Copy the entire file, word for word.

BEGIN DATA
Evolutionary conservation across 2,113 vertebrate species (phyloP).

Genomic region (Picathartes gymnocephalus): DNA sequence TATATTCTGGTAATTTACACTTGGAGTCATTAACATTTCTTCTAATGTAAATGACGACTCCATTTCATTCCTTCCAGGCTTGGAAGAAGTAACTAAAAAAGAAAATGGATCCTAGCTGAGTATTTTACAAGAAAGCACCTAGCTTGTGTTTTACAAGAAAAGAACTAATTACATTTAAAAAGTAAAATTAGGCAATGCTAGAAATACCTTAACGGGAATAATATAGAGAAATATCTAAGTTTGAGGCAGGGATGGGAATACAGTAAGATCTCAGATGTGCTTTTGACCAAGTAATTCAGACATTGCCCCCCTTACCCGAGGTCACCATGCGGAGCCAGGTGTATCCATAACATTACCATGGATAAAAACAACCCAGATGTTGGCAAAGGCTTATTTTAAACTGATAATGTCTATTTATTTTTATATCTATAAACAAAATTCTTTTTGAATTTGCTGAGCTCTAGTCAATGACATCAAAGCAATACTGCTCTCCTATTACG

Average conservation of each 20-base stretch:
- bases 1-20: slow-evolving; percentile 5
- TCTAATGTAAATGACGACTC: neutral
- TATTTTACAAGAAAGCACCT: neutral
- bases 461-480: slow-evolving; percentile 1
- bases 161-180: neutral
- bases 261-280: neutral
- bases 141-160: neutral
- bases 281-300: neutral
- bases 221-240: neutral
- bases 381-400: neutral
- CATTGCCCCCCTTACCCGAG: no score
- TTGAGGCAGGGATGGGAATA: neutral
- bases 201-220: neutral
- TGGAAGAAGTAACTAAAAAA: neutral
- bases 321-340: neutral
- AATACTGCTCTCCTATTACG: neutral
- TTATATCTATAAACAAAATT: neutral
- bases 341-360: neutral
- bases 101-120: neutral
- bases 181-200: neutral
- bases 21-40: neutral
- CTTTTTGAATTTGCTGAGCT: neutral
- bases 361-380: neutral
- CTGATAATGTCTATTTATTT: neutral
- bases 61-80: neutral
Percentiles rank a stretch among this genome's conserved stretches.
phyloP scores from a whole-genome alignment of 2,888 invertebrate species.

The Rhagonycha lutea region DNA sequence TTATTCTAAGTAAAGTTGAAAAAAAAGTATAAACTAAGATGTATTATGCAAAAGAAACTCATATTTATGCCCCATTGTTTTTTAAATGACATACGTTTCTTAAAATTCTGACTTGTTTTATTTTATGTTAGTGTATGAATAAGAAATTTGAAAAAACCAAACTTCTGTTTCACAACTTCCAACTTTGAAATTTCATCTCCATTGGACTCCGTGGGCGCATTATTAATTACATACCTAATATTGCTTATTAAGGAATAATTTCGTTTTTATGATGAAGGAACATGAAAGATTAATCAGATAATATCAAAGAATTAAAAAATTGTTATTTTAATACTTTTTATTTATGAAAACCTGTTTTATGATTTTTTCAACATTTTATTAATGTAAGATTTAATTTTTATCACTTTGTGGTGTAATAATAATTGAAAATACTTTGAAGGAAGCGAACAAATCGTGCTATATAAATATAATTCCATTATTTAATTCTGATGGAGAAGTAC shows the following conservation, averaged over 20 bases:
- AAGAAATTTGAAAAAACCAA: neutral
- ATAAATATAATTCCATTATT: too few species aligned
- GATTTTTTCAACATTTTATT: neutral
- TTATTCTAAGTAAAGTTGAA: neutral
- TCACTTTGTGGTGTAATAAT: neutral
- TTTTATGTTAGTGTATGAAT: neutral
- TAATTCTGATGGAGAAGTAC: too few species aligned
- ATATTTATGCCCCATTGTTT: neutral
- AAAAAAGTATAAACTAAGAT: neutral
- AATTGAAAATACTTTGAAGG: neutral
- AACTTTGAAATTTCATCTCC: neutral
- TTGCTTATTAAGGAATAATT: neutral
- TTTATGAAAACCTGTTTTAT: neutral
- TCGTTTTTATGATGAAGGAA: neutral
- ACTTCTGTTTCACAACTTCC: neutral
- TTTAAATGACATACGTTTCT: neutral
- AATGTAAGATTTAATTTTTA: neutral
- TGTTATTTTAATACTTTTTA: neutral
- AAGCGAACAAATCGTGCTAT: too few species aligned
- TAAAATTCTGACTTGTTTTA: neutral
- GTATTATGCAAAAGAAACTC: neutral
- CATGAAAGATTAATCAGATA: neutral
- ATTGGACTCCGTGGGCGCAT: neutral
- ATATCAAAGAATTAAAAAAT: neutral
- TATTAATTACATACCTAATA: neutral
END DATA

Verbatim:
Evolutionary conservation across 2,113 vertebrate species (phyloP).

Genomic region (Picathartes gymnocephalus): DNA sequence TATATTCTGGTAATTTACACTTGGAGTCATTAACATTTCTTCTAATGTAAATGACGACTCCATTTCATTCCTTCCAGGCTTGGAAGAAGTAACTAAAAAAGAAAATGGATCCTAGCTGAGTATTTTACAAGAAAGCACCTAGCTTGTGTTTTACAAGAAAAGAACTAATTACATTTAAAAAGTAAAATTAGGCAATGCTAGAAATACCTTAACGGGAATAATATAGAGAAATATCTAAGTTTGAGGCAGGGATGGGAATACAGTAAGATCTCAGATGTGCTTTTGACCAAGTAATTCAGACATTGCCCCCCTTACCCGAGGTCACCATGCGGAGCCAGGTGTATCCATAACATTACCATGGATAAAAACAACCCAGATGTTGGCAAAGGCTTATTTTAAACTGATAATGTCTATTTATTTTTATATCTATAAACAAAATTCTTTTTGAATTTGCTGAGCTCTAGTCAATGACATCAAAGCAATACTGCTCTCCTATTACG

Average conservation of each 20-base stretch:
- bases 1-20: slow-evolving; percentile 5
- TCTAATGTAAATGACGACTC: neutral
- TATTTTACAAGAAAGCACCT: neutral
- bases 461-480: slow-evolving; percentile 1
- bases 161-180: neutral
- bases 261-280: neutral
- bases 141-160: neutral
- bases 281-300: neutral
- bases 221-240: neutral
- bases 381-400: neutral
- CATTGCCCCCCTTACCCGAG: no score
- TTGAGGCAGGGATGGGAATA: neutral
- bases 201-220: neutral
- TGGAAGAAGTAACTAAAAAA: neutral
- bases 321-340: neutral
- AATACTGCTCTCCTATTACG: neutral
- TTATATCTATAAACAAAATT: neutral
- bases 341-360: neutral
- bases 101-120: neutral
- bases 181-200: neutral
- bases 21-40: neutral
- CTTTTTGAATTTGCTGAGCT: neutral
- bases 361-380: neutral
- CTGATAATGTCTATTTATTT: neutral
- bases 61-80: neutral
Percentiles rank a stretch among this genome's conserved stretches.
phyloP scores from a whole-genome alignment of 2,888 invertebrate species.

The Rhagonycha lutea region DNA sequence TTATTCTAAGTAAAGTTGAAAAAAAAGTATAAACTAAGATGTATTATGCAAAAGAAACTCATATTTATGCCCCATTGTTTTTTAAATGACATACGTTTCTTAAAATTCTGACTTGTTTTATTTTATGTTAGTGTATGAATAAGAAATTTGAAAAAACCAAACTTCTGTTTCACAACTTCCAACTTTGAAATTTCATCTCCATTGGACTCCGTGGGCGCATTATTAATTACATACCTAATATTGCTTATTAAGGAATAATTTCGTTTTTATGATGAAGGAACATGAAAGATTAATCAGATAATATCAAAGAATTAAAAAATTGTTATTTTAATACTTTTTATTTATGAAAACCTGTTTTATGATTTTTTCAACATTTTATTAATGTAAGATTTAATTTTTATCACTTTGTGGTGTAATAATAATTGAAAATACTTTGAAGGAAGCGAACAAATCGTGCTATATAAATATAATTCCATTATTTAATTCTGATGGAGAAGTAC shows the following conservation, averaged over 20 bases:
- AAGAAATTTGAAAAAACCAA: neutral
- ATAAATATAATTCCATTATT: too few species aligned
- GATTTTTTCAACATTTTATT: neutral
- TTATTCTAAGTAAAGTTGAA: neutral
- TCACTTTGTGGTGTAATAAT: neutral
- TTTTATGTTAGTGTATGAAT: neutral
- TAATTCTGATGGAGAAGTAC: too few species aligned
- ATATTTATGCCCCATTGTTT: neutral
- AAAAAAGTATAAACTAAGAT: neutral
- AATTGAAAATACTTTGAAGG: neutral
- AACTTTGAAATTTCATCTCC: neutral
- TTGCTTATTAAGGAATAATT: neutral
- TTTATGAAAACCTGTTTTAT: neutral
- TCGTTTTTATGATGAAGGAA: neutral
- ACTTCTGTTTCACAACTTCC: neutral
- TTTAAATGACATACGTTTCT: neutral
- AATGTAAGATTTAATTTTTA: neutral
- TGTTATTTTAATACTTTTTA: neutral
- AAGCGAACAAATCGTGCTAT: too few species aligned
- TAAAATTCTGACTTGTTTTA: neutral
- GTATTATGCAAAAGAAACTC: neutral
- CATGAAAGATTAATCAGATA: neutral
- ATTGGACTCCGTGGGCGCAT: neutral
- ATATCAAAGAATTAAAAAAT: neutral
- TATTAATTACATACCTAATA: neutral